What can I, as a consumer, do?

Ultimately, the success of the Kimberley Process is in the hands of consumers. We appreciate your effort to make sure that you are buying certified diamonds.

The KP does not certify individual jewellers. However, a reputable business should be able to answer the following questions:

  • How can I be sure your jewellery does not contain conflict diamonds?
  • Do your diamond suppliers participate in the industry's ‘System of Warranties'*?
  • Can I see a copy of your company's policy on conflict diamonds?

*The diamond industry has set up a 'System of Warranties' that complements, but is distinct from, the Kimberley Process. Find out more about the System of Warranties.

How does a country join the Kimberley Process?

A country must meet the minimum requirements of the Kimberley Process (KP) as set out in the relevant sections of the Kimberley Process Certification Scheme (KPCS) document, and submit its application to the Chair, who then requests the participation committee to consider it.

The KP has a mandate from the United Nations to be inclusive and, in principle, all countries with a stake in the diamond business are encouraged to join. Under the scheme's requirements, KP participants may only import or export rough diamonds to or from other participants.

Where can I find more information on the KP?

Please have a look at the documents section on this website. Especially recommended are the KPCS document itself and the third year review that was published at the end of 2006. In addition, you could visit the websites listed in the links section.

Is it possible to say where a rough diamond is from?

A number of researchers are working on different analytical techniques that could enable them to determine where an individual stone comes from. However, to date, there is no scientific consensus on the best methods. The Kimberley Process relies on administrative controls to track stones from mine to export, and subsequent trading.

The Kimberley Process (KP) is investigating the possibility of detecting anomalies both from ‘footprinting' (study of the overall characteristics of production/exports) and ‘fingerprinting' (identification of individual stones) and how these methods might strengthen KP implementation.

My company wants to ensure it complies with Kimberley Process requirements, what do we need to do?

Companies need a Kimberley Process (KP) certificate when they plan to export rough diamonds from a participant country if the diamonds fall under the relevant customs tariff (subheadings 7102.10, 7102.21 or 7102.31) in the schedule to the Customs Tariff. The exporting authorities in both country of export and the destination country require this certificate to verify that the exporter is meeting all KP requirements.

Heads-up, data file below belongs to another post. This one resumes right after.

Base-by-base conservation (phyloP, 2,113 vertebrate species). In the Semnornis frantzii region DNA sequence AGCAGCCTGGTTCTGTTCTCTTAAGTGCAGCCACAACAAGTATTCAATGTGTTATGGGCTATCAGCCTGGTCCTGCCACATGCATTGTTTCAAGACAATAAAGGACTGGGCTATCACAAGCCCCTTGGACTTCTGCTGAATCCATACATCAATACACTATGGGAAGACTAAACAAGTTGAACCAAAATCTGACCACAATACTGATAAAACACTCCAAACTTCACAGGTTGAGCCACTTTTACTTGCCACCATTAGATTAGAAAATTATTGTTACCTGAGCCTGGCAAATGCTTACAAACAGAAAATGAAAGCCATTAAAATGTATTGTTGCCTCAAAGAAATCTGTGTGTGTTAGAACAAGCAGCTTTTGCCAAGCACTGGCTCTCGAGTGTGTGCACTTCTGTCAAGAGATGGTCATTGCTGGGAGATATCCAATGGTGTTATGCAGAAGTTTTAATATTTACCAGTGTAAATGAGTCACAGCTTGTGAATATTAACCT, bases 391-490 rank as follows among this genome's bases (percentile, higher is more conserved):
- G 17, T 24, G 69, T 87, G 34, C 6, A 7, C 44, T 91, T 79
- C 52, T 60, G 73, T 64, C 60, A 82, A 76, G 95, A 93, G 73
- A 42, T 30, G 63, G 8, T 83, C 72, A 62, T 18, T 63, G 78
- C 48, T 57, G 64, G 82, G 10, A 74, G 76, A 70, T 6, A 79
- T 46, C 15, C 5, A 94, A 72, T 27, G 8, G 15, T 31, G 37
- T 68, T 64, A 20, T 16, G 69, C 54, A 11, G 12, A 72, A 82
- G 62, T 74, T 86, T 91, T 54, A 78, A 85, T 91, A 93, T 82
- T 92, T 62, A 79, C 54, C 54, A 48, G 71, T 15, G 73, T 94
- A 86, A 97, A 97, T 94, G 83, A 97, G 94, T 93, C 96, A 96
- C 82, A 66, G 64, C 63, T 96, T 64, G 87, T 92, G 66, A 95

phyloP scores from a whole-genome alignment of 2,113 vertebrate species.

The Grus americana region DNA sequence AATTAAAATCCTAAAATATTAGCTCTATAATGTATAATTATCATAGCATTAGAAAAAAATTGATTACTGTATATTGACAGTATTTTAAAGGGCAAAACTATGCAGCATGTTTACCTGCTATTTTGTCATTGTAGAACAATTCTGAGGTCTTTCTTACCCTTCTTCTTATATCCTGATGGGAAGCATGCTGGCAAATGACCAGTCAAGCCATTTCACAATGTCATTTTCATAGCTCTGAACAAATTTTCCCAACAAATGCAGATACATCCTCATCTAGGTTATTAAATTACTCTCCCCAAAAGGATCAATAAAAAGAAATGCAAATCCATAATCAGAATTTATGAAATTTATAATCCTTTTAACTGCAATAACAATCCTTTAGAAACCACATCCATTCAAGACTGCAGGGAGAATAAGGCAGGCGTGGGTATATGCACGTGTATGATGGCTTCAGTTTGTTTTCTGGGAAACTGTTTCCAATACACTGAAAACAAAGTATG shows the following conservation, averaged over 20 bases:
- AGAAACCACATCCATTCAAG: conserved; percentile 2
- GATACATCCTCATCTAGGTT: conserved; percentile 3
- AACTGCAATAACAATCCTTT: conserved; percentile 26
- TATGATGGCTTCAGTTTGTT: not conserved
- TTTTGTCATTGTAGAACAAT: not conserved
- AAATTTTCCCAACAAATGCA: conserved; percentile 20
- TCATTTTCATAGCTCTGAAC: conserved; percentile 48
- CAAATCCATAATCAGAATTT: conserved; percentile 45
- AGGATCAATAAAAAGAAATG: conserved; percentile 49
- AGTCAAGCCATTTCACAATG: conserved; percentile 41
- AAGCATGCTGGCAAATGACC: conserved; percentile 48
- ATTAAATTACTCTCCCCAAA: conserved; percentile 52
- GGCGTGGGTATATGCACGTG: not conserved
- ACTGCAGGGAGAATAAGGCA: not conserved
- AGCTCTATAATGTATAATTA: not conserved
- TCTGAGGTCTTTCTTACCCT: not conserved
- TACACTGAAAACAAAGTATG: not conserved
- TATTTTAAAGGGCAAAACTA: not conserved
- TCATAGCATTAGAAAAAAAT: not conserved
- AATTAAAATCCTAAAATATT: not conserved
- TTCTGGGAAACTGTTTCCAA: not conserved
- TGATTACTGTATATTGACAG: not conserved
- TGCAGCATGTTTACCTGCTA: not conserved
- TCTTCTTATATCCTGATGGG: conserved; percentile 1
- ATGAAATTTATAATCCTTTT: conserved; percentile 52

The KP secretariat can help you in contacting the national KP authorities in your country.

In order to strengthen the credibility of the agreement, the industry body, the World Diamond Council proposed that the industry create and implement a ‘System of Warranties' for diamonds. Under this system, which has been endorsed by all Kimberley Process participants, buyers and sellers of both rough and polished diamonds must make the following statement on all invoices:

"The diamonds herein invoiced have been purchased from legitimate sources not involved in funding conflict and in compliance with United Nations resolutions. The seller hereby guarantees that these diamonds are conflict free, based on personal knowledge and/or written guarantees provided by the supplier of these diamonds."

More detail on the related record-keeping arrangements and principles adopted by industry organisations are available at the following website.

Which HS codes fall under the Kimberley Process?

The KP governs production and trade in rough diamonds only (HS codes 7102.10, 7102.21 and 7102.31). For further information on these classifications see the WCO website. Polished diamonds do not require a Kimberley Process certificate.

Questions or uncertainties about HS codes should be raised first with the national authorities of the exporting country.